NEW YORK (
) -- The market may keep napping through the waning days of 2009, with little economic data or major events on deck in the coming week.
With the Christmas and New Year's holidays shortening the last two weeks of the year, it's a convenient time for traders and investment managers to take an extended break. As a result, the market has meandered back and forth in a relatively narrow range on much lighter-than-average volume.
"It's going to be a quiet week next week, a lot of people are out," says Andrew Neale, a portfolio manager at Fogel Neale Partners. "More of the same -- recovering from Christmas, maybe."
A few data points set to trickle out next week may provide fodder for debate, including consumer-confidence figures on Tuesday, and the weekly initial jobless claims report on Thursday. Recently, economic chatter has largely revolved around consumers: their ability to work, to spend and to pay their debts. There have been some encouraging signs of late, with improvements in personal spending during the holiday season, and reports showing that job losses have abated.
Still, Yu-Dee Chang, principal at ACE Investment Strategists, doesn't expect statistics to move the market significantly in either direction next week.
"We're not going to go in there the last week of the year and do major buying or selling," he says. "We're expecting pretty much a nonevent."
However, he notes that a history of year-end "Santa Claus" rallies provides a favorable bias. In 14 of the last 20 years, the market has driven higher during the last week of trading, rising by an average of 1.4%. Chang and his colleagues don't expect a lot of tax-loss selling, although fund managers may be doing some "window dressing" on their portfolios to show clients that they've got the stocks that have done well this year in their portfolios.
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But without any major events or data to chew on, and the corridors of Wall Street sparse, there's likely to be little action in the week ahead.
"It's always that way this time of year,
but it's more so this time because we just had the largest rebound in the history of the market," says Tommy Williams, president of Williams Financial Advisors. "I think everyone's just wrung out from the meltdown last year and all the stimulus and government intervention that took place to save our economy, and a rebound that no one ever would have anticipated."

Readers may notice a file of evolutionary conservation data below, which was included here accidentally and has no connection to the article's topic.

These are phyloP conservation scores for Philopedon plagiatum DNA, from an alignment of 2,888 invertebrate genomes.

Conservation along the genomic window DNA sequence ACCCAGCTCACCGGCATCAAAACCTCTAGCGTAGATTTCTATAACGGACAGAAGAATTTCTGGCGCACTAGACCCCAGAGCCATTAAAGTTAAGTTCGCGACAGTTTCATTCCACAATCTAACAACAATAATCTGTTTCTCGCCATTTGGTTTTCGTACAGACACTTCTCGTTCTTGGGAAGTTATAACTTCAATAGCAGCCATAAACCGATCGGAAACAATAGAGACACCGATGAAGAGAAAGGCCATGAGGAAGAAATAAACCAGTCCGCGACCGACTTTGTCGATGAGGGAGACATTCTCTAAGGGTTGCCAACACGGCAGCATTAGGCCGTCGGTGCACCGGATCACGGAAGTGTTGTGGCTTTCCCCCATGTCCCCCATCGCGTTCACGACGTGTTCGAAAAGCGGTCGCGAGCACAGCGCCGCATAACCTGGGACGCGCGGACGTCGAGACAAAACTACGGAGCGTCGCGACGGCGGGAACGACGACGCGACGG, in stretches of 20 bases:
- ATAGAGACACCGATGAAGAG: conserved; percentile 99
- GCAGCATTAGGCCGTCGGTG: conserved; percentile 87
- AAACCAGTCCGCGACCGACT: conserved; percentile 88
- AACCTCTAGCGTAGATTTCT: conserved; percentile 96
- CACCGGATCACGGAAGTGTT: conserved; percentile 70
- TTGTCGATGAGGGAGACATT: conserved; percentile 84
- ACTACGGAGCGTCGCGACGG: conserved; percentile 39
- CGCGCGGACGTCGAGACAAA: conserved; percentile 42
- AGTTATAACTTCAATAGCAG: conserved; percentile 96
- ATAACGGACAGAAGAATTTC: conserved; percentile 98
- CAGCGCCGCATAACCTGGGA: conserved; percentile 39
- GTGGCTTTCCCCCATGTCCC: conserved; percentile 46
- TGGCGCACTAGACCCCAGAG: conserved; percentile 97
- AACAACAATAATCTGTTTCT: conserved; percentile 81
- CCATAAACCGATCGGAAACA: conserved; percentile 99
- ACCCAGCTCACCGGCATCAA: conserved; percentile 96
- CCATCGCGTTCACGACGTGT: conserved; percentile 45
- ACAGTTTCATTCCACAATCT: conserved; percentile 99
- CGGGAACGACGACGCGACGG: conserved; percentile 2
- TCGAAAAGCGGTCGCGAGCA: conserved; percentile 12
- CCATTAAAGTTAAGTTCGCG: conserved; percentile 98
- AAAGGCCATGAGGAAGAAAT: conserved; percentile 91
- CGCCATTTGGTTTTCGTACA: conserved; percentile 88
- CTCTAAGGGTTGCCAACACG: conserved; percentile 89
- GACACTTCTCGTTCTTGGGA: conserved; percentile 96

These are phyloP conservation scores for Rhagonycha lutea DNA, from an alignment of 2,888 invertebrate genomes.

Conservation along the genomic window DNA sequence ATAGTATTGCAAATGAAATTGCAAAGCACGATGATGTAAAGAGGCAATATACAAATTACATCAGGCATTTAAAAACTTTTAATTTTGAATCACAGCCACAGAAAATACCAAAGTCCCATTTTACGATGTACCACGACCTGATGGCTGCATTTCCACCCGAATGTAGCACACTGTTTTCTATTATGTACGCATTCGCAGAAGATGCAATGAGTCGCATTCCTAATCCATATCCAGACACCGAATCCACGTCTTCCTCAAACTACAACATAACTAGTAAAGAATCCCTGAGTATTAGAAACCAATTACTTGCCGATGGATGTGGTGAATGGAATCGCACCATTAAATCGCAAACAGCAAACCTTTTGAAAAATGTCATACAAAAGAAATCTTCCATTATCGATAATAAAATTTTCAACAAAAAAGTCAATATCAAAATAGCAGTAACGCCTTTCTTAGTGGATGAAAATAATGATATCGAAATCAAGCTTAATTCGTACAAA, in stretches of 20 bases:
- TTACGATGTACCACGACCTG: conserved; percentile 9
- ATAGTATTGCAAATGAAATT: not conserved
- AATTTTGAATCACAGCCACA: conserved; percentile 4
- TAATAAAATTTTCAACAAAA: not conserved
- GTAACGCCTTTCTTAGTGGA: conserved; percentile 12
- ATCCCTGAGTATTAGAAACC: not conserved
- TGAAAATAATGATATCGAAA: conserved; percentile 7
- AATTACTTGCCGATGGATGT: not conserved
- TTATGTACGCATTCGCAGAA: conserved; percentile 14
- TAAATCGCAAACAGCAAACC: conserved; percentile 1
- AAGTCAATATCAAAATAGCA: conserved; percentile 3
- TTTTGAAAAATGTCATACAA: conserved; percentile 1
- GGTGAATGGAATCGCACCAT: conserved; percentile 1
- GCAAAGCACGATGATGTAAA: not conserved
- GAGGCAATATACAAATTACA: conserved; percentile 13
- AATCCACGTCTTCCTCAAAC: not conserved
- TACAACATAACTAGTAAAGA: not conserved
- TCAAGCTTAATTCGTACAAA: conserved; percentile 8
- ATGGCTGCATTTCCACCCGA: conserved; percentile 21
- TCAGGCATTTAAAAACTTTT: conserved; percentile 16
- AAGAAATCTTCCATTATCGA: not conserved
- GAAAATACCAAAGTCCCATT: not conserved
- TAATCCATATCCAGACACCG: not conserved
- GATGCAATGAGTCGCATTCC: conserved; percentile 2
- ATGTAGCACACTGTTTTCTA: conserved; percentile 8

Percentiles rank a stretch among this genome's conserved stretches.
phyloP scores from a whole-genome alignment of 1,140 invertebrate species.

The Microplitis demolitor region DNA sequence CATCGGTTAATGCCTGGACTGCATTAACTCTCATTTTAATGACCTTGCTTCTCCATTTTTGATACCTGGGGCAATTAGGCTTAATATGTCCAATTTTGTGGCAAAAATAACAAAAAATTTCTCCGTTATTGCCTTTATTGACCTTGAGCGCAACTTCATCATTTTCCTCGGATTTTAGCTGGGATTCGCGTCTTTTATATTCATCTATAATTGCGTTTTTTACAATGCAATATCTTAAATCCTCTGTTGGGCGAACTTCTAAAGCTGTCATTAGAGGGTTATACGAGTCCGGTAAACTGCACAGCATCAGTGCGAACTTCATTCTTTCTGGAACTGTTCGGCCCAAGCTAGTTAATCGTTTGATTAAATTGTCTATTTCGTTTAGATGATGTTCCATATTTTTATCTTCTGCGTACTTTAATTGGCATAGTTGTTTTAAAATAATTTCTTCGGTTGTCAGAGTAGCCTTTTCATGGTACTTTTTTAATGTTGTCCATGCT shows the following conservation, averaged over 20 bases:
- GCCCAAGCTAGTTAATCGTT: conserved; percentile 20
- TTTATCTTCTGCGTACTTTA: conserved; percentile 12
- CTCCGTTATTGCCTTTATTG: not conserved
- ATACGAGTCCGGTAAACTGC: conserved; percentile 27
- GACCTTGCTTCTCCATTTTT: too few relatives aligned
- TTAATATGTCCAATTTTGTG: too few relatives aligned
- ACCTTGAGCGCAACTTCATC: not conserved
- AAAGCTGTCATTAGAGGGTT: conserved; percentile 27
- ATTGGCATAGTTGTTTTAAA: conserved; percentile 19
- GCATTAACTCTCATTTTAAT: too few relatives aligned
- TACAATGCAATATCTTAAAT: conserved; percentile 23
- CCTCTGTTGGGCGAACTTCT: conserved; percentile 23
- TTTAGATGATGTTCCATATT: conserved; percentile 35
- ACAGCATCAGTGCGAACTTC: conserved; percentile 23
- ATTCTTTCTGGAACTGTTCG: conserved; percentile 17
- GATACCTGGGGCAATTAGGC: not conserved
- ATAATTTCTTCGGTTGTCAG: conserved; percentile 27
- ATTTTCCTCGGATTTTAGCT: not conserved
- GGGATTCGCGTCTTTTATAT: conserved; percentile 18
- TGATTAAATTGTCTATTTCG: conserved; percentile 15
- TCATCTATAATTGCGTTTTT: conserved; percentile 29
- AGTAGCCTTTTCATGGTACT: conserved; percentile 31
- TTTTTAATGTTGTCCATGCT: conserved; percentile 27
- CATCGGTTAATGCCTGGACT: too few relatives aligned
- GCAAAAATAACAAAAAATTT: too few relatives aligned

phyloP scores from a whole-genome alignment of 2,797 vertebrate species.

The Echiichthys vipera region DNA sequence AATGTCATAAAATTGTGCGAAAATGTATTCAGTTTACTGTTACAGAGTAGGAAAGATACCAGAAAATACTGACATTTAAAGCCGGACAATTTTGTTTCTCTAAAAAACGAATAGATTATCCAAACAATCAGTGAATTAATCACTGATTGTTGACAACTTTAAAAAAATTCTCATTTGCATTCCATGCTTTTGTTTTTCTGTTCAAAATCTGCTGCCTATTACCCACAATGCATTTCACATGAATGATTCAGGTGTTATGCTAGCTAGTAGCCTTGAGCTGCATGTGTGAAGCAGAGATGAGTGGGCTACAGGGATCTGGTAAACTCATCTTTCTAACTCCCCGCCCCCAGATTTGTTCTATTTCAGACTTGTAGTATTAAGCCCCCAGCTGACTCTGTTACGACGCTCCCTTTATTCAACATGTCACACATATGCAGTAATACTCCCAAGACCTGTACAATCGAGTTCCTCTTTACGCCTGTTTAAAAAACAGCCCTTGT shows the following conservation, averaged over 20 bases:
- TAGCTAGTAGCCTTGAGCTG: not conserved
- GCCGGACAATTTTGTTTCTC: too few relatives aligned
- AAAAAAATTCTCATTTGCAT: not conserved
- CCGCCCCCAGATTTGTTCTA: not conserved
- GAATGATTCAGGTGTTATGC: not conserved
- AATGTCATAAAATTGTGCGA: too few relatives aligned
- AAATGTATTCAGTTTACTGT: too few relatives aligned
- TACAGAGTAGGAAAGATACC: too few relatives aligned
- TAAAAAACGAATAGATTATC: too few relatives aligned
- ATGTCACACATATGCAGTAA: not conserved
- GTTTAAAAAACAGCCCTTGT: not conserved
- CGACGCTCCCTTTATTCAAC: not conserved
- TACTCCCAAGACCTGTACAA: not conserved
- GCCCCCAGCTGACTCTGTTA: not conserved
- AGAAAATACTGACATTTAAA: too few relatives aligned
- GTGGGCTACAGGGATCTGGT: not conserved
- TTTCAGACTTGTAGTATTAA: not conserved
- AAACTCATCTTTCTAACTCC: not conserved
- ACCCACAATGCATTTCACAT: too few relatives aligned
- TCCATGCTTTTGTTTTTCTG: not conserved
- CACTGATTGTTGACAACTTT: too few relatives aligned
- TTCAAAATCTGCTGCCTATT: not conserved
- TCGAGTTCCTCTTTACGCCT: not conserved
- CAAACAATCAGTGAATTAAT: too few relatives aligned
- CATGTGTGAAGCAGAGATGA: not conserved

Drastic steps taken by the government and large banks to keep people in their homes and current on their loans have allowed consumers to improve their financial standing as well. For instance, banks like
Bank of America
have worked hard to boost their mortgage modification statistics.
recently announced that they would halt foreclosures through the holidays as well.
Still, the economic data remain fairly mixed. For instance, a report on Tuesday showed a surge in existing-home sales, while a report on Wednesday showed a plunge in new-home sales. Williams notes that although consumers are spending, they are still holding back, and will not soon return to the excess of the recent boom time. For example, he recently spoke with an owner of a high-end jewelry store in Shreveport, La., where his company is based.
"People come in and look at a $3,000 piece of jewelry they would have bought on the first visit a couple years ago," says Williams. "They come back to look at it two, three, four times and end up buying a $500 piece of jewelry instead. People are spending but they are holding back a lot more. There's still a lot of skepticism out there."
Of course any late-breaking deals on health care or industry M&A could help move the market as well. This past week alone,
agreed to purchase
agreed to buy
mining unit; and
agreed to buy
. Health insurance company stocks like
have also been helped by Congress' steps toward clearing health care legislation. Analyst upgrades and bullish quarterly reports have helped lift various sectors of late as well.
But as for next week, when asked what would be on his mind going into Monday's session, Williams replied simply: "New Year's Eve."
-- Written by Lauren Tara LaCapra in New York